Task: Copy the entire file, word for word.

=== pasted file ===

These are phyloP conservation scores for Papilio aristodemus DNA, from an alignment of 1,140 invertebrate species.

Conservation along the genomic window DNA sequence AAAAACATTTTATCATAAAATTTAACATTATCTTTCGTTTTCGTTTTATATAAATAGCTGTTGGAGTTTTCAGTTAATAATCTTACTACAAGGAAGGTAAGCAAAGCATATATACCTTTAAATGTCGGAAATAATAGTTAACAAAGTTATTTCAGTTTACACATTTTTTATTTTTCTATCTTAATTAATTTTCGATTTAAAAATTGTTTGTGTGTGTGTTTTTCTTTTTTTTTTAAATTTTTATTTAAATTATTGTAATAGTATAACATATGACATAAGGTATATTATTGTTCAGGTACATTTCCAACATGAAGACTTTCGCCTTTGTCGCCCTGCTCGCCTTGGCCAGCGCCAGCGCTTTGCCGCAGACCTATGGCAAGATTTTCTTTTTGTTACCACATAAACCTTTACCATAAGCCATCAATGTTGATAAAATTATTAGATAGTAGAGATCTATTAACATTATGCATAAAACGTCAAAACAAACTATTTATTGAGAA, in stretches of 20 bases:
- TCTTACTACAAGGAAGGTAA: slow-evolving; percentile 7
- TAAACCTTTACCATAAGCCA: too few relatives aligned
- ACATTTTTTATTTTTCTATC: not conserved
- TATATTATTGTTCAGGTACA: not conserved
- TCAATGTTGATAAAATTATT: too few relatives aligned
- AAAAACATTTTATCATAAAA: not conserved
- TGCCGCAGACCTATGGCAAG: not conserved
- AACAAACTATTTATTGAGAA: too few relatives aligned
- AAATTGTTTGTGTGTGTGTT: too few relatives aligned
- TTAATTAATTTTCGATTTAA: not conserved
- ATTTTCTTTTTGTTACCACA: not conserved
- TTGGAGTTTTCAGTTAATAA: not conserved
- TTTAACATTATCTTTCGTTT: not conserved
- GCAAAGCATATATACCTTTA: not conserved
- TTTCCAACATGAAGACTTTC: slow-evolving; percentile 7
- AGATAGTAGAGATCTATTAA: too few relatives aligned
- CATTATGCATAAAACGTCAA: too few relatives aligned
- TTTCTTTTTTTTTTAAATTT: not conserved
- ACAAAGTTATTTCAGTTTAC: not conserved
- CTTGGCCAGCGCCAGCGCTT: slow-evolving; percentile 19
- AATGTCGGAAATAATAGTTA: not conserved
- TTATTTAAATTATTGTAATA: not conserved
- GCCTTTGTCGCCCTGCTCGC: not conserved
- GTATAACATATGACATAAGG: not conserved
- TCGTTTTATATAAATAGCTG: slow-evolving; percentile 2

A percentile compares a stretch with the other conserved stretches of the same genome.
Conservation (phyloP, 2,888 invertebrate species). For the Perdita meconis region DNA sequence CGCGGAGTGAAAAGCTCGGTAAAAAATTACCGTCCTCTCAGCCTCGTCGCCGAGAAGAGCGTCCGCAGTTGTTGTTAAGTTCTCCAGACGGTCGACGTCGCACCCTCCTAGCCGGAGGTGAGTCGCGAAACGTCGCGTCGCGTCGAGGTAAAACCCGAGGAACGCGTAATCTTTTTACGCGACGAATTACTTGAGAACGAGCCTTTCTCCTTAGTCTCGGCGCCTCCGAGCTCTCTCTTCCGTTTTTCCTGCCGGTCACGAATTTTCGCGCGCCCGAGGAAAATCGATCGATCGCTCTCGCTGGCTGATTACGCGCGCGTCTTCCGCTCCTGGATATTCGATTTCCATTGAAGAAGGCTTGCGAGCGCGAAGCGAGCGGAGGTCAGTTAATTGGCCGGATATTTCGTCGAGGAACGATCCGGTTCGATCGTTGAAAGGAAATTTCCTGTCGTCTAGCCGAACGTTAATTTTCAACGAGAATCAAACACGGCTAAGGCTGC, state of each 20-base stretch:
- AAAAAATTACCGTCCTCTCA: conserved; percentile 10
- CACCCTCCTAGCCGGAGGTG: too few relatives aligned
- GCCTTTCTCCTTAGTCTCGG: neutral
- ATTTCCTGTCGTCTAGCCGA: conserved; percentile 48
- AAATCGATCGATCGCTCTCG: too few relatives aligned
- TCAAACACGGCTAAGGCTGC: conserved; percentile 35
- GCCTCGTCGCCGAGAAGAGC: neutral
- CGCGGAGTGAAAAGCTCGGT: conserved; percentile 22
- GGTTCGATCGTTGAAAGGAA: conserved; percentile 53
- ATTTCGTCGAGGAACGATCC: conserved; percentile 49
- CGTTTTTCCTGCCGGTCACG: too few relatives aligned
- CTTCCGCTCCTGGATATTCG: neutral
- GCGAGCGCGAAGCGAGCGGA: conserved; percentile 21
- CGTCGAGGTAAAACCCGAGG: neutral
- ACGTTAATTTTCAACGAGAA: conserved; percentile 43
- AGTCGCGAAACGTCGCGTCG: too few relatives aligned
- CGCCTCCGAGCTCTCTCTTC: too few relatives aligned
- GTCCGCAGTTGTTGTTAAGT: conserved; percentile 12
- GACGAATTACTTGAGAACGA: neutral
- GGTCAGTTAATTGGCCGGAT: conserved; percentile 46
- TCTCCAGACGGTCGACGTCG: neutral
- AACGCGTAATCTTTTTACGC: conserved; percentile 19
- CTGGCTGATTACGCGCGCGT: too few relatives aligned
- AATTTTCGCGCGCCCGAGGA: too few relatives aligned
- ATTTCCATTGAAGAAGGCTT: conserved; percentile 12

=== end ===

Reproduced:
These are phyloP conservation scores for Papilio aristodemus DNA, from an alignment of 1,140 invertebrate species.

Conservation along the genomic window DNA sequence AAAAACATTTTATCATAAAATTTAACATTATCTTTCGTTTTCGTTTTATATAAATAGCTGTTGGAGTTTTCAGTTAATAATCTTACTACAAGGAAGGTAAGCAAAGCATATATACCTTTAAATGTCGGAAATAATAGTTAACAAAGTTATTTCAGTTTACACATTTTTTATTTTTCTATCTTAATTAATTTTCGATTTAAAAATTGTTTGTGTGTGTGTTTTTCTTTTTTTTTTAAATTTTTATTTAAATTATTGTAATAGTATAACATATGACATAAGGTATATTATTGTTCAGGTACATTTCCAACATGAAGACTTTCGCCTTTGTCGCCCTGCTCGCCTTGGCCAGCGCCAGCGCTTTGCCGCAGACCTATGGCAAGATTTTCTTTTTGTTACCACATAAACCTTTACCATAAGCCATCAATGTTGATAAAATTATTAGATAGTAGAGATCTATTAACATTATGCATAAAACGTCAAAACAAACTATTTATTGAGAA, in stretches of 20 bases:
- TCTTACTACAAGGAAGGTAA: slow-evolving; percentile 7
- TAAACCTTTACCATAAGCCA: too few relatives aligned
- ACATTTTTTATTTTTCTATC: not conserved
- TATATTATTGTTCAGGTACA: not conserved
- TCAATGTTGATAAAATTATT: too few relatives aligned
- AAAAACATTTTATCATAAAA: not conserved
- TGCCGCAGACCTATGGCAAG: not conserved
- AACAAACTATTTATTGAGAA: too few relatives aligned
- AAATTGTTTGTGTGTGTGTT: too few relatives aligned
- TTAATTAATTTTCGATTTAA: not conserved
- ATTTTCTTTTTGTTACCACA: not conserved
- TTGGAGTTTTCAGTTAATAA: not conserved
- TTTAACATTATCTTTCGTTT: not conserved
- GCAAAGCATATATACCTTTA: not conserved
- TTTCCAACATGAAGACTTTC: slow-evolving; percentile 7
- AGATAGTAGAGATCTATTAA: too few relatives aligned
- CATTATGCATAAAACGTCAA: too few relatives aligned
- TTTCTTTTTTTTTTAAATTT: not conserved
- ACAAAGTTATTTCAGTTTAC: not conserved
- CTTGGCCAGCGCCAGCGCTT: slow-evolving; percentile 19
- AATGTCGGAAATAATAGTTA: not conserved
- TTATTTAAATTATTGTAATA: not conserved
- GCCTTTGTCGCCCTGCTCGC: not conserved
- GTATAACATATGACATAAGG: not conserved
- TCGTTTTATATAAATAGCTG: slow-evolving; percentile 2

A percentile compares a stretch with the other conserved stretches of the same genome.
Conservation (phyloP, 2,888 invertebrate species). For the Perdita meconis region DNA sequence CGCGGAGTGAAAAGCTCGGTAAAAAATTACCGTCCTCTCAGCCTCGTCGCCGAGAAGAGCGTCCGCAGTTGTTGTTAAGTTCTCCAGACGGTCGACGTCGCACCCTCCTAGCCGGAGGTGAGTCGCGAAACGTCGCGTCGCGTCGAGGTAAAACCCGAGGAACGCGTAATCTTTTTACGCGACGAATTACTTGAGAACGAGCCTTTCTCCTTAGTCTCGGCGCCTCCGAGCTCTCTCTTCCGTTTTTCCTGCCGGTCACGAATTTTCGCGCGCCCGAGGAAAATCGATCGATCGCTCTCGCTGGCTGATTACGCGCGCGTCTTCCGCTCCTGGATATTCGATTTCCATTGAAGAAGGCTTGCGAGCGCGAAGCGAGCGGAGGTCAGTTAATTGGCCGGATATTTCGTCGAGGAACGATCCGGTTCGATCGTTGAAAGGAAATTTCCTGTCGTCTAGCCGAACGTTAATTTTCAACGAGAATCAAACACGGCTAAGGCTGC, state of each 20-base stretch:
- AAAAAATTACCGTCCTCTCA: conserved; percentile 10
- CACCCTCCTAGCCGGAGGTG: too few relatives aligned
- GCCTTTCTCCTTAGTCTCGG: neutral
- ATTTCCTGTCGTCTAGCCGA: conserved; percentile 48
- AAATCGATCGATCGCTCTCG: too few relatives aligned
- TCAAACACGGCTAAGGCTGC: conserved; percentile 35
- GCCTCGTCGCCGAGAAGAGC: neutral
- CGCGGAGTGAAAAGCTCGGT: conserved; percentile 22
- GGTTCGATCGTTGAAAGGAA: conserved; percentile 53
- ATTTCGTCGAGGAACGATCC: conserved; percentile 49
- CGTTTTTCCTGCCGGTCACG: too few relatives aligned
- CTTCCGCTCCTGGATATTCG: neutral
- GCGAGCGCGAAGCGAGCGGA: conserved; percentile 21
- CGTCGAGGTAAAACCCGAGG: neutral
- ACGTTAATTTTCAACGAGAA: conserved; percentile 43
- AGTCGCGAAACGTCGCGTCG: too few relatives aligned
- CGCCTCCGAGCTCTCTCTTC: too few relatives aligned
- GTCCGCAGTTGTTGTTAAGT: conserved; percentile 12
- GACGAATTACTTGAGAACGA: neutral
- GGTCAGTTAATTGGCCGGAT: conserved; percentile 46
- TCTCCAGACGGTCGACGTCG: neutral
- AACGCGTAATCTTTTTACGC: conserved; percentile 19
- CTGGCTGATTACGCGCGCGT: too few relatives aligned
- AATTTTCGCGCGCCCGAGGA: too few relatives aligned
- ATTTCCATTGAAGAAGGCTT: conserved; percentile 12